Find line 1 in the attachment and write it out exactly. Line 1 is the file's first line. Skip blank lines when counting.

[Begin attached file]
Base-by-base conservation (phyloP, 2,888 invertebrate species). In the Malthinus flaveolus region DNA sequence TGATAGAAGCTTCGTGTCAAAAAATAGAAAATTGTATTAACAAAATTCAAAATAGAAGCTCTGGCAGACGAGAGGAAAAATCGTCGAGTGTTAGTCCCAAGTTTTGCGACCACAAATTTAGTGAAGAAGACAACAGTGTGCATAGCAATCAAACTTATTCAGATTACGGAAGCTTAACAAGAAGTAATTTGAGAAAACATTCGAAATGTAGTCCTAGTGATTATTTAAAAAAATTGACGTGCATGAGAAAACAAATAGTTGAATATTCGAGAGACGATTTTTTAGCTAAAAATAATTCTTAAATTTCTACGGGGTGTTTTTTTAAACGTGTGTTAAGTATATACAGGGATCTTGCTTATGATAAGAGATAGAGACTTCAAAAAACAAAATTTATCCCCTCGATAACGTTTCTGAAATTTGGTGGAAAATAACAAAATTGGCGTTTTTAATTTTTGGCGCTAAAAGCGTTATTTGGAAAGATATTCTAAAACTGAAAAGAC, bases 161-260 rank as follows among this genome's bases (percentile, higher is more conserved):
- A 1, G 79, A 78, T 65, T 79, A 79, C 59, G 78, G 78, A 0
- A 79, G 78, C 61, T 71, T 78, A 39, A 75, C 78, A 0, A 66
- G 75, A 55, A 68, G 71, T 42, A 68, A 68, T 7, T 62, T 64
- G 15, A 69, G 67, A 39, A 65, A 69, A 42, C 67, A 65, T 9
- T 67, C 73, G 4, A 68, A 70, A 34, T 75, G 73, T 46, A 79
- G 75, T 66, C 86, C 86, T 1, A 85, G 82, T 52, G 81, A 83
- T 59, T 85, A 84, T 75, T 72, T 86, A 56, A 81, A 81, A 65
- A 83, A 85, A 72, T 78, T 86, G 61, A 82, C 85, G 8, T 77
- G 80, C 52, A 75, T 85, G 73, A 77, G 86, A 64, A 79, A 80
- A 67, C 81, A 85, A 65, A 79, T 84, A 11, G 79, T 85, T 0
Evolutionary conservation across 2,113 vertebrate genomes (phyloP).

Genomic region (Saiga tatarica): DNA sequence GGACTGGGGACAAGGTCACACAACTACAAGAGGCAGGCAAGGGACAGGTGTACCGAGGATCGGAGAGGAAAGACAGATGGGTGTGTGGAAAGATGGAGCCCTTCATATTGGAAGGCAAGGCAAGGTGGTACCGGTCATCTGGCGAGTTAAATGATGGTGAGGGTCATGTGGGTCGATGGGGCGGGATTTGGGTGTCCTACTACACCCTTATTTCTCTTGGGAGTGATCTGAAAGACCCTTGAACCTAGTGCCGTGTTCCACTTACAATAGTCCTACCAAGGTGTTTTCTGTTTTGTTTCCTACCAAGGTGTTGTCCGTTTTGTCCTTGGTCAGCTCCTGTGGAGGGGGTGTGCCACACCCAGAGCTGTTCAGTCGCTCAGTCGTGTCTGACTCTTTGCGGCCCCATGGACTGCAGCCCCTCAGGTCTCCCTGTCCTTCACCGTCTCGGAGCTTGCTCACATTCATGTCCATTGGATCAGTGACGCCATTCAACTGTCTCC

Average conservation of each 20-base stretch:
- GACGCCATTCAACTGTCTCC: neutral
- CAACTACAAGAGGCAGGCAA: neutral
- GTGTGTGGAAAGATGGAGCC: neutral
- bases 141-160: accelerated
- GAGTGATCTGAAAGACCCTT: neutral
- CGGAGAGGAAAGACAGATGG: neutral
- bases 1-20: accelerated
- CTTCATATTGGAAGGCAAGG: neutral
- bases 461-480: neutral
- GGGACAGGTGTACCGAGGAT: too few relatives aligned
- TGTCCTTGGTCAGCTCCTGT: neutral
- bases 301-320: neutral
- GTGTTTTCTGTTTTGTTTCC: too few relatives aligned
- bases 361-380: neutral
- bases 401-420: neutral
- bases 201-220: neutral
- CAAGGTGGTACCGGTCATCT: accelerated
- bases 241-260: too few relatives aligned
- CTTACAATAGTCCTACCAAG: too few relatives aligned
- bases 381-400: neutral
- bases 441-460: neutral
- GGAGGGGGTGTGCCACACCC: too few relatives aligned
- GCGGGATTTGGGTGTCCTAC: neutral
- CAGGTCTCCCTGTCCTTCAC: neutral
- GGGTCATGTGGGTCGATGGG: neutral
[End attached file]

Base-by-base conservation (phyloP, 2,888 invertebrate species). In the Malthinus flaveolus region DNA sequence TGATAGAAGCTTCGTGTCAAAAAATAGAAAATTGTATTAACAAAATTCAAAATAGAAGCTCTGGCAGACGAGAGGAAAAATCGTCGAGTGTTAGTCCCAAGTTTTGCGACCACAAATTTAGTGAAGAAGACAACAGTGTGCATAGCAATCAAACTTATTCAGATTACGGAAGCTTAACAAGAAGTAATTTGAGAAAACATTCGAAATGTAGTCCTAGTGATTATTTAAAAAAATTGACGTGCATGAGAAAACAAATAGTTGAATATTCGAGAGACGATTTTTTAGCTAAAAATAATTCTTAAATTTCTACGGGGTGTTTTTTTAAACGTGTGTTAAGTATATACAGGGATCTTGCTTATGATAAGAGATAGAGACTTCAAAAAACAAAATTTATCCCCTCGATAACGTTTCTGAAATTTGGTGGAAAATAACAAAATTGGCGTTTTTAATTTTTGGCGCTAAAAGCGTTATTTGGAAAGATATTCTAAAACTGAAAAGAC, bases 161-260 rank as follows among this genome's bases (percentile, higher is more conserved):